Pathways thru Buildings
Part of the story at the law school at the Fred Jones Manufacturing plant is that FSB had to compete or perhaps the term would re-compete for the project. This was a new field of teams that were each paired with firms with a greater national presence. FSB was partnered with TKA of Cambridge who had previous law school design experience as well as having repurposed a Ford Assembly Plant not as a law school but as an academic scientific research facility.
We collaboratively put a lot of thought into the repurposing of the Ford Assembly Plant in Oklahoma City. Studies of the site as presented in the previous post gave way to studying the integration of the space needs of the OCU School of Law into the skeletal volume of the Fred Jones Manufacturing plant. A critical piece of the puzzle that we tackled along with the assignment of space within the building was vertical circulation. A vertical circulation spine would not only organize the hierarchy of the floor plates but could be a unifying element linking functions, students and faculty.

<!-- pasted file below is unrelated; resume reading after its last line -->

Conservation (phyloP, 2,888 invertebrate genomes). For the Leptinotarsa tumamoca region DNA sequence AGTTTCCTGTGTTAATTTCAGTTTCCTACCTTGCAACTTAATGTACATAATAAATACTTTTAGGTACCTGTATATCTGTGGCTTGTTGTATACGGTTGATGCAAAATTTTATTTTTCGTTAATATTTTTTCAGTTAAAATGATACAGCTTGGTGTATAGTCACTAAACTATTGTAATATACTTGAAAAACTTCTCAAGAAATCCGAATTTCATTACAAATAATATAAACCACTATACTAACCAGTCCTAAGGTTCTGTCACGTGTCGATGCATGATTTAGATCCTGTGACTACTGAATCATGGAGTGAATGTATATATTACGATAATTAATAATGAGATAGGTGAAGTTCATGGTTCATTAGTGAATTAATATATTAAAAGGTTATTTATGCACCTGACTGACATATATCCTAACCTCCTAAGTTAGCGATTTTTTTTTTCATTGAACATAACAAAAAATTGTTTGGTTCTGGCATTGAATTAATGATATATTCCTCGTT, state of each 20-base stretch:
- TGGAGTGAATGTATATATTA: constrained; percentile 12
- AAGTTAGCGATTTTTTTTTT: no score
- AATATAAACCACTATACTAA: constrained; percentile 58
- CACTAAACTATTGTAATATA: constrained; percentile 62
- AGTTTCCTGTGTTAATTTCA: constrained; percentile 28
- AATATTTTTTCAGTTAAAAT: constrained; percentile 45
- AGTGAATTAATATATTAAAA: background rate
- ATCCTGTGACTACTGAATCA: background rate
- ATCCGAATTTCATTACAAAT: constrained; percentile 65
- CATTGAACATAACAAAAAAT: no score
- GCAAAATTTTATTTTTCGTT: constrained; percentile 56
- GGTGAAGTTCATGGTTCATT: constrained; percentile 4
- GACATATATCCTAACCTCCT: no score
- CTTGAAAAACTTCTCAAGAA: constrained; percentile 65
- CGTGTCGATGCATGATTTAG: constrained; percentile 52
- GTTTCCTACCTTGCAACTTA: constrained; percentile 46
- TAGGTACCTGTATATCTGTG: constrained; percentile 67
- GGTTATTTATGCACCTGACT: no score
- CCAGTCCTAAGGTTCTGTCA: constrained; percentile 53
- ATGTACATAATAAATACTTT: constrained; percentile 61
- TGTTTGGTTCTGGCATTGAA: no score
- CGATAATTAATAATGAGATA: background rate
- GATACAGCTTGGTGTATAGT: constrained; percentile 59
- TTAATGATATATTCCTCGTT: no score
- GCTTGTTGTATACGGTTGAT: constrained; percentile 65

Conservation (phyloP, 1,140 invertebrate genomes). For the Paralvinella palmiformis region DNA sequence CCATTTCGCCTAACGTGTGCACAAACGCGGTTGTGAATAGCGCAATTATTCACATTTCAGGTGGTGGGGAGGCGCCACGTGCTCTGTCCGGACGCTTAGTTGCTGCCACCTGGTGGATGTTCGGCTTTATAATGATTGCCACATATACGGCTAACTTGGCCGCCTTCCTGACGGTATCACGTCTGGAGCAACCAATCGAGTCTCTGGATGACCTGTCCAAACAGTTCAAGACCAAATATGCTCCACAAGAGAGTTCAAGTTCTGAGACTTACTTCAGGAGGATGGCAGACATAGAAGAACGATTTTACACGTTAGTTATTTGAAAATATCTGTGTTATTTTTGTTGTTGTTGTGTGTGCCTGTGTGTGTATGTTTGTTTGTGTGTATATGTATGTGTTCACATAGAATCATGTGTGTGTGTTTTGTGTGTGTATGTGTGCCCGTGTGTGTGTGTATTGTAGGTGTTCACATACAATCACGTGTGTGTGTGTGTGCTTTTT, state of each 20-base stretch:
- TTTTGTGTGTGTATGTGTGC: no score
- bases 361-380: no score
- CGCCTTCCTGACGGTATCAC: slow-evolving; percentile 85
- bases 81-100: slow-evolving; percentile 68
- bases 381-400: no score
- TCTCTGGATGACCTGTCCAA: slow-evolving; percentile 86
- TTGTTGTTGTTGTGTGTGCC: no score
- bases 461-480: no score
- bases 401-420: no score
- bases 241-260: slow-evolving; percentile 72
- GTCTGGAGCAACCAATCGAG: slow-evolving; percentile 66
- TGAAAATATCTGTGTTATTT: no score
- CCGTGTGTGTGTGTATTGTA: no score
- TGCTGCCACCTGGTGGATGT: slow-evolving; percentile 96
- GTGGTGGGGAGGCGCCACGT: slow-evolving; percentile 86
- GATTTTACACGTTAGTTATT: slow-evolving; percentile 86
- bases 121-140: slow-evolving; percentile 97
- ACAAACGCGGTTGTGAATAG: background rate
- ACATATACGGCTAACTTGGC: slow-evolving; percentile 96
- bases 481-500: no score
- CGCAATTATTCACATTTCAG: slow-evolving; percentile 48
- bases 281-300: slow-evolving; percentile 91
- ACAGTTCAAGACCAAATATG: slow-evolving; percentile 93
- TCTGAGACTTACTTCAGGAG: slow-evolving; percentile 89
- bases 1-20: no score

Circulation or the pathways through structures and their spaces are a major organizing element to buildings. Not only do they link spaces and levels but they become part of the experience. Pathways define how things move through space whether its people, materials or work flow. So it becomes a functional element of how well a building works but it can also be a significant aesthetic element. In this regard, it becomes a part of how people experience the architecture. For a learning environment, however, it is also and importantly how people experience each other through encounters and either chance or more deliberate opportunities for interaction with colleagues.
3 schemes for a unifying and iconic opportunity for circulation were studied. Some expressed themselves internally but another expressed itself externally as well. The images of this post explore the first of those schemes.